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Two weeks ago, internationally renowned experimental musicians were heard Downtown in the Cultural District. Merzbow (the Japanese champion of noise), Ryoji Ikeda (minimal sine-wave electronics) and Amon Tobin (Brazilian down-tempo/IDM king) all played. So did acclaimed British new music ensemble Icebreaker, performing a piece by composer Michael Gordon that owes a debt to both Philip Glass and prog-rock.

The music wasn't live, though -- it blasted through the PA system at the Byham Theater, accompanying England's Random Dance company. Experiencing the unusual sonic barrage was a nearly sold-out crowd -- from Point Park and Slippery Rock students to the usual assortment of wealthy dance matrons. Some looked like they didn't know what hit them.

"Eighty percent of the people I talked to hated the music," says Paul Organisak, executive director of the Dance Council as well as programmer for the Byham and its environs. "So what? I'm sorry it's not your thing, but I'm not going to be presenting pretty music show after show." He cites Italian choreographer Emil Greco, coming April 14. "Not only is that one going to be challenging musically, but there'll be full nudity for the entire time."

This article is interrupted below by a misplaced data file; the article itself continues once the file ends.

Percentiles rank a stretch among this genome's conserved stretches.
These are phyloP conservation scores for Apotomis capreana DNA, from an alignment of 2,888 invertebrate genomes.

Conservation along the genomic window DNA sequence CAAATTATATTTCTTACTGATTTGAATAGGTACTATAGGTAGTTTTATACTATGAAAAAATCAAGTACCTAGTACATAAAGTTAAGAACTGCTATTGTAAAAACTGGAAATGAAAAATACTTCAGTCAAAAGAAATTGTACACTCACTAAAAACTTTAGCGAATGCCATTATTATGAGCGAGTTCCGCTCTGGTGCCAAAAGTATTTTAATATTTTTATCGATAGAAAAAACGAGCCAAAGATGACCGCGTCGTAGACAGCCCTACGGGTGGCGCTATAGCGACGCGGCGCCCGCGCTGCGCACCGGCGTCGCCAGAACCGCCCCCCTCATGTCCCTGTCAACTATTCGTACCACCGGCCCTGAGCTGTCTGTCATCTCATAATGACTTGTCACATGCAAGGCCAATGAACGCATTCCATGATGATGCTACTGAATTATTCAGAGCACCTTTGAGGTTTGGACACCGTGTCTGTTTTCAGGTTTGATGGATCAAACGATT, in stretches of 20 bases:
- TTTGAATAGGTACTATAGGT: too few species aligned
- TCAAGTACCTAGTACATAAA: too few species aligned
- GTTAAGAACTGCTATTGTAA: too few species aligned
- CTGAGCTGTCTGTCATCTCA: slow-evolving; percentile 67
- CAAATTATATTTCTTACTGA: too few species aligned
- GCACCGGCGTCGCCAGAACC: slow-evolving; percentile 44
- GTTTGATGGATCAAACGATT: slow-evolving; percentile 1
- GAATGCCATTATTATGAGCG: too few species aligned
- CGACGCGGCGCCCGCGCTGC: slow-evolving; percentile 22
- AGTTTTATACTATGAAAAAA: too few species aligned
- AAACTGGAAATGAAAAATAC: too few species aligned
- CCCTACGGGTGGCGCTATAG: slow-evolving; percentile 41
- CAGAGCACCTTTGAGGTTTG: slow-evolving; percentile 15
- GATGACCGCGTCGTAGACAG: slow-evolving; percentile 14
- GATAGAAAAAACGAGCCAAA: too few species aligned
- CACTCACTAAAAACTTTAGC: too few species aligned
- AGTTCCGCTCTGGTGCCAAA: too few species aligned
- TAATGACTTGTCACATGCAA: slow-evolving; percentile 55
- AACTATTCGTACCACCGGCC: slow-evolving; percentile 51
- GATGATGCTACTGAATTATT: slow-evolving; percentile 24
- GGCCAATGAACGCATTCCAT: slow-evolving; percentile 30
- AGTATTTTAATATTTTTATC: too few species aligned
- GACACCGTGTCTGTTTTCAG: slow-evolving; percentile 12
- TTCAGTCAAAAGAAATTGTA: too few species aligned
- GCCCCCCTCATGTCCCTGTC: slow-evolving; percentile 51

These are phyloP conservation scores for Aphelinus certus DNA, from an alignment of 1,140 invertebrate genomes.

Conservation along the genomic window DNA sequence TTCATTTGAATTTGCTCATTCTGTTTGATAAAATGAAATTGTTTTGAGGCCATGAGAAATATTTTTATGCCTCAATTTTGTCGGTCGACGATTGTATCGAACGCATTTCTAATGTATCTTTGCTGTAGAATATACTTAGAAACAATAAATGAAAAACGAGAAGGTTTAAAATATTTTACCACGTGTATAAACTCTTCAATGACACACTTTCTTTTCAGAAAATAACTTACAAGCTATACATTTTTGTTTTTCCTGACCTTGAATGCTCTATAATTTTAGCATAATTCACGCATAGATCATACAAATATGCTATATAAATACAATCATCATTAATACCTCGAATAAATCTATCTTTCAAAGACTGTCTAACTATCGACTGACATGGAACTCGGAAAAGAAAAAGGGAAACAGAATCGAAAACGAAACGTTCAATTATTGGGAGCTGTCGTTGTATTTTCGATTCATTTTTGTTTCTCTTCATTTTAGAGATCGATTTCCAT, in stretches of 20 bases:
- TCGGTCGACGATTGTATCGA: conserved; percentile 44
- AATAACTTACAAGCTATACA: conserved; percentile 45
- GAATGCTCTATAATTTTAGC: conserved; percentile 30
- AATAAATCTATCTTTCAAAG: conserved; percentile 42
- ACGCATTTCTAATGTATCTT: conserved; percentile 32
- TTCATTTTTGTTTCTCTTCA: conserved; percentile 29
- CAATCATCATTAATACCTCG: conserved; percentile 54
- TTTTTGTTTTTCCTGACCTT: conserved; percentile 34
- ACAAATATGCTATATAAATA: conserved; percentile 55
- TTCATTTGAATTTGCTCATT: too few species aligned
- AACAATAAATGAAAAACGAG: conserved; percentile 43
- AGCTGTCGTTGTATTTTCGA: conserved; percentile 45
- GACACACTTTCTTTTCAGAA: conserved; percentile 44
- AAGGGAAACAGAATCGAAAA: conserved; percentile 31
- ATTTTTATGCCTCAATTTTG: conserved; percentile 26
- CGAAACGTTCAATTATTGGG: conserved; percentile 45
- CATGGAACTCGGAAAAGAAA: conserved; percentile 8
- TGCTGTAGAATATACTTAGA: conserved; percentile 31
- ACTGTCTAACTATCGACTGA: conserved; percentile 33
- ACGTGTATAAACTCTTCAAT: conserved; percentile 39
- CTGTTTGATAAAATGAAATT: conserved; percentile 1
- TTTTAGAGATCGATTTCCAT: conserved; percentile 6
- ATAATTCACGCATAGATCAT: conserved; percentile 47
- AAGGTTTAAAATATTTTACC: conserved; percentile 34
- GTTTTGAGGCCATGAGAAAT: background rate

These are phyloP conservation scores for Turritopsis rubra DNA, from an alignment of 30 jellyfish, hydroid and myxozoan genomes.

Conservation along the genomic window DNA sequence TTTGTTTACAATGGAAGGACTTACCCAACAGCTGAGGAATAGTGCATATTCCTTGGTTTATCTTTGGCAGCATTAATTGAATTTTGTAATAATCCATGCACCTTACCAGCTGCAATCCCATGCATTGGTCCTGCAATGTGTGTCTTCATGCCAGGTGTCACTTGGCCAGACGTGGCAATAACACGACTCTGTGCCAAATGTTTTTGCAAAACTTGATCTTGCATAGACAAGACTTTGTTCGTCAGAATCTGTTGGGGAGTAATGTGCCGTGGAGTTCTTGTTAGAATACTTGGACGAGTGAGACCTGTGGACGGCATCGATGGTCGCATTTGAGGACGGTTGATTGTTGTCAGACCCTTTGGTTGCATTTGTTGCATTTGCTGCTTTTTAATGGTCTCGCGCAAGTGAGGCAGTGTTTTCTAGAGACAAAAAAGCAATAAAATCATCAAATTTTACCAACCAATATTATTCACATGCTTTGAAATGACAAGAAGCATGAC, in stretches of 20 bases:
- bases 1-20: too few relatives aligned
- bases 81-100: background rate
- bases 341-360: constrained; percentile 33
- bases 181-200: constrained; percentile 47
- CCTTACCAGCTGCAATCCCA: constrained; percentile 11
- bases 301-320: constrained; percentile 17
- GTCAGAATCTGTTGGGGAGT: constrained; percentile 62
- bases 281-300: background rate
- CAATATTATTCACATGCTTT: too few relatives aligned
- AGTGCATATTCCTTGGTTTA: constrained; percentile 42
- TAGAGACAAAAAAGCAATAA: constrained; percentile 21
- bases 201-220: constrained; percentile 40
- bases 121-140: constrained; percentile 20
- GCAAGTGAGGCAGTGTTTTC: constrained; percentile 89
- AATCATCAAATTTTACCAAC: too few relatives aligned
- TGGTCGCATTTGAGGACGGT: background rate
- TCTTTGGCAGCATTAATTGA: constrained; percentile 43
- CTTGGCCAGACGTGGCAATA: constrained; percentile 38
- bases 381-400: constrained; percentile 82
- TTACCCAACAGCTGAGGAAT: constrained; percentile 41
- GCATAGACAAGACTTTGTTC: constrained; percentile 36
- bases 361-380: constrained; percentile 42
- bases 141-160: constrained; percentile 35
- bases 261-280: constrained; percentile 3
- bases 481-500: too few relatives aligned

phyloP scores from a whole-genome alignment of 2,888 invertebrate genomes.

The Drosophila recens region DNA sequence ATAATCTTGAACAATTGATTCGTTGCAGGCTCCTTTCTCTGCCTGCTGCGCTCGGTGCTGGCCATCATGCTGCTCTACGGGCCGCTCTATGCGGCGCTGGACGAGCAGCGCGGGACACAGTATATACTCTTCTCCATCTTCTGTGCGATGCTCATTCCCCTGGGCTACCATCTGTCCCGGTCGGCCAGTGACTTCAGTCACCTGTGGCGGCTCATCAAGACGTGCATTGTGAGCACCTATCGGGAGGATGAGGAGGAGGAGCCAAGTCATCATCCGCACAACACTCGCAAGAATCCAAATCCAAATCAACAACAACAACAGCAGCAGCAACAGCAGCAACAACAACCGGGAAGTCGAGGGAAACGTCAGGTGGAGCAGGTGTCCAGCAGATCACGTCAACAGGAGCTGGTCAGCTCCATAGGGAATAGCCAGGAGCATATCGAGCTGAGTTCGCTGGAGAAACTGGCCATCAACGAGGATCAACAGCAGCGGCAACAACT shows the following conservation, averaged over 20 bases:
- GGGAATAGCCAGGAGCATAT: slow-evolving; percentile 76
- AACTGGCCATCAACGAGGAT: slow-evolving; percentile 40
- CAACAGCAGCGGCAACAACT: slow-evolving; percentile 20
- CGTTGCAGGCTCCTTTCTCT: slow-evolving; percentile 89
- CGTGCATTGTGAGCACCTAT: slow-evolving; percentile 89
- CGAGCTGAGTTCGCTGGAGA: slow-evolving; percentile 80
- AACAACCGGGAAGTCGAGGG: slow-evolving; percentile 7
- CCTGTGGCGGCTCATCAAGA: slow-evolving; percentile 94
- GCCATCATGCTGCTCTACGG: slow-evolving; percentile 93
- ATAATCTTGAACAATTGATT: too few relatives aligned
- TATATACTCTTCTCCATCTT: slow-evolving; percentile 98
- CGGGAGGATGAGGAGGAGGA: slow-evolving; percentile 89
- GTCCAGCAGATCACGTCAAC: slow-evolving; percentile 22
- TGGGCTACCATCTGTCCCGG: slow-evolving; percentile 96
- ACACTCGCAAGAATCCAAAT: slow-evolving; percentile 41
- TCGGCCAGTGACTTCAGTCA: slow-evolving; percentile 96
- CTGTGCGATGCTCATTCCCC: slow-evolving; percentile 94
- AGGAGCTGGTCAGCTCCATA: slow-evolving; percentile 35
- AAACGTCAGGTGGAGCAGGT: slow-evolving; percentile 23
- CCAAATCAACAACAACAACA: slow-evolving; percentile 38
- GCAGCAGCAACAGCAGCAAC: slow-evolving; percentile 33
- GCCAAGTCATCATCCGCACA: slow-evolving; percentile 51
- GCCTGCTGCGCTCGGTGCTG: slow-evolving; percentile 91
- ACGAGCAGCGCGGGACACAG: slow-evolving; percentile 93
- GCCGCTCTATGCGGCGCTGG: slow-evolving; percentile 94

A Carrick graduate who first worked for the Dance Council at the turn of the '90s, Organisak returned in 2001 to head the institution, and has witnessed steady audience growth despite an aging base and declining population. "Dance in this country is not doing well, so our success is almost unheard of," he says. "I'd like to think it's because of programming, but I don't know for sure."

But Organisak does sense crowds are tiring of old dance standbys and hankering for newness, which Random Dance provided in spades. If so, could some of that same core cultural audience -- the 20 percent that liked it -- be cultivated to appreciate similar avant-gardism in music? Collaboration between, say, Organisak, Wood Street and The Warhol to present such music Downtown on a regular basis could raise Pittsburgh's profile in the modern experimental genre.

"I wish something like that could start tomorrow," says Organisak. "I have a 1,300-seat theater, so it'd be financially irresponsible to do a show there that would only draw 200," he explains. "But we do have the Cabaret, which seats 240." Removing the Cabaret's seats could double that capacity -- younger audiences certainly don't mind standing. "Audiences love it," he enthuses. "You can have a drink and listen to some music. We have the space now. So how do we maximize its use?"

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